Below are the latest updates on COVID-19 in Minnesota and Wisconsin.
- COVID-19 hospitalizations in Minnesota continue to increase
- The state warns that a person who attended a rodeo in northern Minnesota tested positive for COVID-19; several thousand people attended
- The Minnesota governor announces a district-by-district plan in the district
- Minneapolis, St. Paul announces distance learning, some districts still up in the air
- All families have the option to choose distance learning
Minnesota Department of Health (MDH) commissioner Jan Malcolm says the last time the state saw it many days with more than 700 new cases was in May.
“Unfortunately we have returned to the level of cases we were seeing later this spring,” Malcolm said this Friday in a regular news call to the media. “Still, it̵7;s important to keep in mind that we’re testing in a much more rigorous and much broader way.”
He said hospitalization levels have also returned to May levels.
According to Malcolm’s rate, the state’s positivity rate – the percentage of tests that return positive – stands at 4.9%. This has been the same for the last two days. MDH has previously said that five consecutive days of 5% or more are cause for concern.
Malcolm said they have found that a person who attended the North Star Stampede rally in Ittasca County last weekend tested positive for COVID-19. According to the MDH, the rodeo attracted several thousand people.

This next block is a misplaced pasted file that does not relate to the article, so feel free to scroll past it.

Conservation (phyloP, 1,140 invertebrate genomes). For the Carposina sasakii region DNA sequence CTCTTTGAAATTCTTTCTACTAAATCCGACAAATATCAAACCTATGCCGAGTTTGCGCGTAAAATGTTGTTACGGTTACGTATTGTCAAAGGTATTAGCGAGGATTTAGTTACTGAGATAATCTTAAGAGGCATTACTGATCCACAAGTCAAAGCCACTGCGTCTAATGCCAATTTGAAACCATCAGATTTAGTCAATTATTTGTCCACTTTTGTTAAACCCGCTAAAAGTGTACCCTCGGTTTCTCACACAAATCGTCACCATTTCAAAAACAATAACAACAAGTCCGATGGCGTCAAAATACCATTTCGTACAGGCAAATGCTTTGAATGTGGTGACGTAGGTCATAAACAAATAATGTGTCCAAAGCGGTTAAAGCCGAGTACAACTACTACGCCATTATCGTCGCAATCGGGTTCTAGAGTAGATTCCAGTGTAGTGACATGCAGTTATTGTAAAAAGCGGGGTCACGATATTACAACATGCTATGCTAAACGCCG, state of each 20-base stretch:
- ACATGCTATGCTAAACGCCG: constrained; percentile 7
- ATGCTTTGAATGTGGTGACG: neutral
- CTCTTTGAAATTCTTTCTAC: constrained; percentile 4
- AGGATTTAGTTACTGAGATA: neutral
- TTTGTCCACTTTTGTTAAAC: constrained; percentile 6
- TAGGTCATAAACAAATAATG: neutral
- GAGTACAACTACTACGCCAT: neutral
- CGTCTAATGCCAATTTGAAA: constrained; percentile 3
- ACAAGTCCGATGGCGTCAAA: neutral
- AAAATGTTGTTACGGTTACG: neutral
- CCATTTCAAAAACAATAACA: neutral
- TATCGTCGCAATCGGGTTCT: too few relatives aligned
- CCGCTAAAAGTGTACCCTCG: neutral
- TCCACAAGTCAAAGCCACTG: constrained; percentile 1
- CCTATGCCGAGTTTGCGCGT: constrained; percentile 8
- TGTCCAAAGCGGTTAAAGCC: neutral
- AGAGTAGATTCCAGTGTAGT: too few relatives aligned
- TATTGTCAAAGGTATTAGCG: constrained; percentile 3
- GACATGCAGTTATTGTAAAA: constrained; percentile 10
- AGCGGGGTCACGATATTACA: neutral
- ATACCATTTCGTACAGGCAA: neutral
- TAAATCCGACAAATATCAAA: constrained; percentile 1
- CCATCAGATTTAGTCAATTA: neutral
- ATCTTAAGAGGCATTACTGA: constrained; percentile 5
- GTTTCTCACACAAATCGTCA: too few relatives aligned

“The person was infectious while he was at the event,” Malcolm said Friday. “We know there were a lot, a lot of people at this event, so there are certainly other possible exhibits. We just want to give the floor right now, given the number of people at this event.”
Malcolm said he calls for people who attended the July 25-27 event to be vigilant, to be tested if they develop symptoms and limit public activity as much as possible for the next 14 days.
MDH Infectious Diseases Division director Kris Ehresmann said they were “very aware that there was no social distancing and that people were not wearing masks” at the rodeo. He said MDH held multiple conversations with the organizers that led to the event and that he believes they “reached a point of frustration” and decided to hold the event and “not prevent people from joining.” .
MDH tracks contacts to determine who might have had contact with the event.
Dr. William Morice, president of the Mayo Clinic Laboratories, said the Mayo Clinic has performed more than 424,000 COVID-19 tests. In Friday’s call, he stressed the need for a smart testing strategy.
Tim Schacker, vice dean of research at the University of Minnesota School of Medicine, said the U of M performs approximately 6,000 tests a day.
“One of the unique things about our operation is that at the beginning of the pandemic we recognized the need to be as independent as possible,” he said.
That’s why M’s U does “homemade” testing whenever possible, Schacker said, preventing them from relying so much on the global supply chain.
“We’re a long way from the forest,” he said. “The sequence of this virus was first published just over six months ago.”
Since then, Schacker said, diagnostic tests and new therapies have been created and improved, and many clinical trials are underway.
“While there are many paths to take, everyone needs to be vigilant,” he said. “We hope there’s a vaccine on the horizon, but now is not the time to let our guard down.”
COVID-19 hospitalizations in Minnesota are at their highest point in nearly a month.
The Minnesota Department of Health (MDH) reported Friday that 312 people are hospitalized, with 151 of them in intensive care.